Preprint
Full-text available
Research into both receptivity to falling for bullshit and the propensity to produce it have recently emerged as active, independent areas of inquiry into the spread of misleading information. However, it remains unclear whether those who frequently produce bullshit are inoculated from its influence. For example, both bullshit receptivity and bulls...
Article
Offloading to-be-remembered information is a ubiquitous memory strategy, yet in relying on external memory stores, our ability to recall from internal memory is often diminished. In the present investigation, we examine how offloading impacts true and false recall. Across three experiments, participants studied and wrote down word lists that were e...
Poster
Full-text available
Research suggests that some people may be dispositionally prone to committing certain types of analytic and metacognitive errors. Recent work has revealed individual differences in the extent to which grandiose and vulnerable narcissists are metacognitively miscalibrated with respect to cognitive ability (Littrell, Fugelsang, & Risko, 2019). The p...
Article
An important aspect of embodied approaches to cognition is the idea that human cognition does not occur simply in the brain, but is influenced by a complex bi-directional interplay between the brain, body, and external environment. Though embodied cognition is often studied in a controlled laboratory setting, by its very nature it can arise spontan...
Article
The prevalence of the acronym tl;dr (“too long; didn’t read”) suggests that people intentionally disengage their attention from long sections of text. We studied this real-world phenomenon in an educational context by measuring rates of intentional and unintentional mind-wandering while undergraduate student participants (n = 80) read academic pass...
Preprint
Full-text available
Three experiments (N = 854) examined the effect of a four-step elicitation method used in several expert elicitation studies on judgment accuracy. Participants made judgments about topics that were either searchable or unsearchable online using one of two order variations of the four-step procedure. One group of participants provided their best jud...
Article
Full-text available
Recent psychological research has identified important individual differences associated with receptivity to bullshit, which has greatly enhanced our understanding of the processes behind susceptibility to pseudo‐profound or otherwise misleading information. However, the bulk of this research attention has focused on cognitive and dispositional fac...
Article
Full-text available
In four experiments, we explore the role that verbal WM plays in numerical comparison. Experiment 1 demonstrates that verbal WM load differentially impacts the two most common variants of numerical comparison tasks, evidenced by distinct modulation of the size of the numerical distance effect (NDE). Specifically, when comparing one Arabic digit to...
Poster
Full-text available
Research into one’s receptivity to bullshit and the propensity to produce it has recently emerged as active, independent areas of inquiry. Interestingly, the psychological basis of each appears to overlap. For example, both bullshit receptivity (BSR) and bullshit frequency (BSF) are negatively related to cognitive ability and analytic thinking styl...
Article
Full-text available
The extent to which a person engages in reflective thinking while problem-solving is often measured using the Cognitive Reflection Test (CRT; Frederick, 2005). Some past research has attributed poorer performance on the CRT to impulsiveness, which is consistent with the close conceptual relation between Type I processing and dispositional impulsive...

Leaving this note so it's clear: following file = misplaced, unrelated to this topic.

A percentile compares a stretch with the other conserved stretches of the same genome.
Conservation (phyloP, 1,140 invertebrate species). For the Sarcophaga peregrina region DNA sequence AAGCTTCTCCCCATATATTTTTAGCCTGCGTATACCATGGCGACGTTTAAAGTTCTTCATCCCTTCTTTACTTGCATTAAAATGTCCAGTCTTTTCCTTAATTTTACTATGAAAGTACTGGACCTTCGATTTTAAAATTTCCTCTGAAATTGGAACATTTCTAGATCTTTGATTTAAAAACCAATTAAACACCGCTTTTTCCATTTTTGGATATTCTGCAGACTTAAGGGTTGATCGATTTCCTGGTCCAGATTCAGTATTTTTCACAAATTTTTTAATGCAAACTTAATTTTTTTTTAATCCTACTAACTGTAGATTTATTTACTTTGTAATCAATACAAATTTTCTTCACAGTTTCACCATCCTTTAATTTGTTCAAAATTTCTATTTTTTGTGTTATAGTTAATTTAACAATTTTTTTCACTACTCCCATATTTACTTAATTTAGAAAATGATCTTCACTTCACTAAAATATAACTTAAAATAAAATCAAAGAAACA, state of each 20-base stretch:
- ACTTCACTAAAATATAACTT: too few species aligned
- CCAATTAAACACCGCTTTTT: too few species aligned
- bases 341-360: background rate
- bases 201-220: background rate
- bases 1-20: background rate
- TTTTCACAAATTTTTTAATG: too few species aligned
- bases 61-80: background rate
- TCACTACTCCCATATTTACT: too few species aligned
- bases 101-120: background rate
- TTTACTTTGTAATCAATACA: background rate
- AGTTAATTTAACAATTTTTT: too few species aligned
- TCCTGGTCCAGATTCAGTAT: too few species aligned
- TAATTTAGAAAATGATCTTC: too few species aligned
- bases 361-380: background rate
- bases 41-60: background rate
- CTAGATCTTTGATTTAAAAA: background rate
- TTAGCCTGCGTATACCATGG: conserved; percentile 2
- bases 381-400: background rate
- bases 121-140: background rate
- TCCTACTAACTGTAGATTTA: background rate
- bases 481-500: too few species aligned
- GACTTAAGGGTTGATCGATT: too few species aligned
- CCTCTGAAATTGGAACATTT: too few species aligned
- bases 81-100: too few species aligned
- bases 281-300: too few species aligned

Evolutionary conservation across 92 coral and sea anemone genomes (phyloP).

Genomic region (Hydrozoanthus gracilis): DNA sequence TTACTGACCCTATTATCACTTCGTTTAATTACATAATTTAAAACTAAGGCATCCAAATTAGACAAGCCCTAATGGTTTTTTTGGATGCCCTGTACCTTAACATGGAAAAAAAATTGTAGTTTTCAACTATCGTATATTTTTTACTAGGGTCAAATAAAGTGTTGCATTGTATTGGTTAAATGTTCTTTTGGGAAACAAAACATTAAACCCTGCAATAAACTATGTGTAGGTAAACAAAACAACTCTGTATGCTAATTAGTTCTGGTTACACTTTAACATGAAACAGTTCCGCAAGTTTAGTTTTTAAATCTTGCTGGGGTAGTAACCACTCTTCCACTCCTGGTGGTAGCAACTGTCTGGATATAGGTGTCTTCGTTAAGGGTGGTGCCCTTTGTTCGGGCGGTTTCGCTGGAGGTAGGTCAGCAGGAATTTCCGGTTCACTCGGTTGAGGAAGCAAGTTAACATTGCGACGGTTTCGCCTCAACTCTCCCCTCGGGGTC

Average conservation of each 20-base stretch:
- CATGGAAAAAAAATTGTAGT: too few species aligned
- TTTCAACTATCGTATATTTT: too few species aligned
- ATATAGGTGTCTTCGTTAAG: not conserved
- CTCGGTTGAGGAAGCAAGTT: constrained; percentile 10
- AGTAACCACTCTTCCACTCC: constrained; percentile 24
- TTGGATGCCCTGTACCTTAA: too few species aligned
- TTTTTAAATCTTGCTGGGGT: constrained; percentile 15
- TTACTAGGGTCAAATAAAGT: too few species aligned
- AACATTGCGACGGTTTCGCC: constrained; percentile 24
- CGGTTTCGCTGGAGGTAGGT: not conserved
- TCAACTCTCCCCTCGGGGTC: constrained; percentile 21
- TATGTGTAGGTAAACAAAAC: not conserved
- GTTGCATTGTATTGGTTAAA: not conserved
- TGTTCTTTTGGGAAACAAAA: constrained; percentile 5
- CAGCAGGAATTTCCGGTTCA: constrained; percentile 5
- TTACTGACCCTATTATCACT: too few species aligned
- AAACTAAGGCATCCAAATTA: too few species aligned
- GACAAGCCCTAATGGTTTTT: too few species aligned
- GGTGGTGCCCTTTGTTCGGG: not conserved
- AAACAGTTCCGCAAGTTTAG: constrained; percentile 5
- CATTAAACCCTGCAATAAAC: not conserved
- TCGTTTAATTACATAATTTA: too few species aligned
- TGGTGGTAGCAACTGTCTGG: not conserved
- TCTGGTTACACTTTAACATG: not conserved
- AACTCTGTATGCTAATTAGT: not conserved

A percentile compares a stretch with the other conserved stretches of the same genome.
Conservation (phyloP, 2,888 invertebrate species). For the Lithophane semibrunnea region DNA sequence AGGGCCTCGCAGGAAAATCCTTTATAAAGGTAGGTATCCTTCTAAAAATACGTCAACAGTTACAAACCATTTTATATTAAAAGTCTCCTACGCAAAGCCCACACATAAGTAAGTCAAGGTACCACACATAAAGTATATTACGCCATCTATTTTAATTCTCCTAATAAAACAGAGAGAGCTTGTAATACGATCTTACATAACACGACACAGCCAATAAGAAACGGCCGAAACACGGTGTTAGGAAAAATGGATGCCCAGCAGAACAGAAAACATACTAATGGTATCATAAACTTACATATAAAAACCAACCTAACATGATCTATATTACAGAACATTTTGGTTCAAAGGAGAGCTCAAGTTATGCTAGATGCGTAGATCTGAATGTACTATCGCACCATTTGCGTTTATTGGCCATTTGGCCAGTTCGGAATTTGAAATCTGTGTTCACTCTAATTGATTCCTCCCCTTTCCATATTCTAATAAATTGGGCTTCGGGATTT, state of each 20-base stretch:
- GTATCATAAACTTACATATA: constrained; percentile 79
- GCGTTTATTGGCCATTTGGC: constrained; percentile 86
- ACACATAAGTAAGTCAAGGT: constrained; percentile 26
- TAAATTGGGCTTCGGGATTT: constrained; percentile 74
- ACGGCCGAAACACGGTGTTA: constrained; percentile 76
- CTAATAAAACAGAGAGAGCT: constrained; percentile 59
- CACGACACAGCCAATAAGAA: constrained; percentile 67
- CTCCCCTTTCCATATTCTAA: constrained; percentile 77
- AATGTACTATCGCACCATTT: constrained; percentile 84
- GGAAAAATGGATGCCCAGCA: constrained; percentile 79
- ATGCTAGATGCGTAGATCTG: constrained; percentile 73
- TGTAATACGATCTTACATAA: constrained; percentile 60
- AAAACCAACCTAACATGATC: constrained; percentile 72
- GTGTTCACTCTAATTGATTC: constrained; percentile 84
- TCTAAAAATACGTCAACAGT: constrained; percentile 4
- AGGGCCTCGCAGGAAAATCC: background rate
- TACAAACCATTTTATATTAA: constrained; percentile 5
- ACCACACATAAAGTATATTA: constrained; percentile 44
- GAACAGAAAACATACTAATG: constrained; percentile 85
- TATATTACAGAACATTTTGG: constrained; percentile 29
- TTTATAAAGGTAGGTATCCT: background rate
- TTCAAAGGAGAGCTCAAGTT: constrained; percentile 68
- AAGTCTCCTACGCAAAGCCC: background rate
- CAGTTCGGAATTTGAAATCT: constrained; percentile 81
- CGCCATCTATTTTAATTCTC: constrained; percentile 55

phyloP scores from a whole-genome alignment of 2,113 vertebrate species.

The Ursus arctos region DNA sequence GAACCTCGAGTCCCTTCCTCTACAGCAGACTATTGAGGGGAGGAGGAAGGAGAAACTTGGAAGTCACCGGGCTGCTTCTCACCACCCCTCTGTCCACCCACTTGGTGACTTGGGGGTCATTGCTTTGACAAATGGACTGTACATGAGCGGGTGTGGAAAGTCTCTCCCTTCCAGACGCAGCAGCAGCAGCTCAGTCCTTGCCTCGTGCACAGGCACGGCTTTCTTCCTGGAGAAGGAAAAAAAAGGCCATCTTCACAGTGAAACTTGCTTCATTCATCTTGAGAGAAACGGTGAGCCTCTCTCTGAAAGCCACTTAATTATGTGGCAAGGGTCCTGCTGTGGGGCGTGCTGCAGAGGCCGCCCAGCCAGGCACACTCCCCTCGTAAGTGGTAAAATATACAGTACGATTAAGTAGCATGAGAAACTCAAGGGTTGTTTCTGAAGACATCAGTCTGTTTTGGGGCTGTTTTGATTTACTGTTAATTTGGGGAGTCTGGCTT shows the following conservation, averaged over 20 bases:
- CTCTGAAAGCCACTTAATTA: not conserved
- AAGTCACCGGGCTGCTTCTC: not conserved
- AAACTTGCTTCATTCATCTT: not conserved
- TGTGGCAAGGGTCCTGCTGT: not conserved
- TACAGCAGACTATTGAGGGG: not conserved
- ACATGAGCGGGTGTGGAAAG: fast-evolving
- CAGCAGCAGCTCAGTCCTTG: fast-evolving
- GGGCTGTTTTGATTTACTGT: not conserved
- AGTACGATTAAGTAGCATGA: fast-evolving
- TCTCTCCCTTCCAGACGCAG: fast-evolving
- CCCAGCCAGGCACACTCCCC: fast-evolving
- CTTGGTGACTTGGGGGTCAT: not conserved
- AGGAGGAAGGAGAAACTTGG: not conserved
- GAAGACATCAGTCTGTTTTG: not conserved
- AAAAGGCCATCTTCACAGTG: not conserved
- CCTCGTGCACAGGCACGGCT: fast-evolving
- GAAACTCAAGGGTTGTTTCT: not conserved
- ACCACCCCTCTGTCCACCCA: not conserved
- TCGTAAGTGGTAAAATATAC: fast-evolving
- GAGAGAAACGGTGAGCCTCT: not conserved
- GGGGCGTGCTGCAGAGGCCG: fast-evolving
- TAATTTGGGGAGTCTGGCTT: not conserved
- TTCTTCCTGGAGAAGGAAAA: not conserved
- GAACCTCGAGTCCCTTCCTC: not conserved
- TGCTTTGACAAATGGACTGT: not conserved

Article
Offloading is a widespread and vital strategy for remembering. Yet, we lack a deep understanding of the mechanisms involved during the offloading of to-be-remembered information. One hypothesis is that offloading information is associated with a reduced engagement of top-down mnemonic strategies. A resulting prediction is that phenomena not solely...
Preprint
Recent psychological research has identified important individual differences associated with receptivity to bullshit, which has greatly enhanced our understanding of the processes behind susceptibility to pseudo-profound or otherwise misleading information. However, the bulk of this research attention has focused on cognitive and dispositional fac...
Preprint
Full-text available
Recent psychological research has identified important individual differences associated with receptivity to bullshit, which has greatly enhanced our understanding of the processes behind susceptibility to pseudo-profound or otherwise misleading information. However, the bulk of this research attention has focused on cognitive and dispositional fac...
Article
People often behave differently when they know they are being watched. Here, we report the first investigation of whether such social presence effects also include brain monitoring technology, and also their impacts on the measured neural activity. We demonstrate that merely informing participants that fMRI has the potential to observe (thought-rel...
Preprint
The extent to which a person engages in reflective thinking while problem-solving is often measured using the Cognitive Reflection Test (CRT; Frederick, 2005). Some past research has attributed poorer performance on the CRT to impulsiveness which is consistent with the close conceptual relation between Type I processing and dispositional impulsiven...
Article
Full-text available
There exists a large body of work examining individual differences in the propensity to engage in reflective thinking processes. However, there is a distinct lack of empirical research examining the role of dispositional factors in these differences and understanding these associations could provide valuable insight into decision-making. Here, we e...
Article
Full-text available
We explored the possibility that increasing participants’ motivation to perform well on a focal task can reduce mind wandering. Participants completed a sustained-attention task either with standard instructions (normal motivation), or with instructions informing them that they could be excused from the experiment early if they achieved a certain l...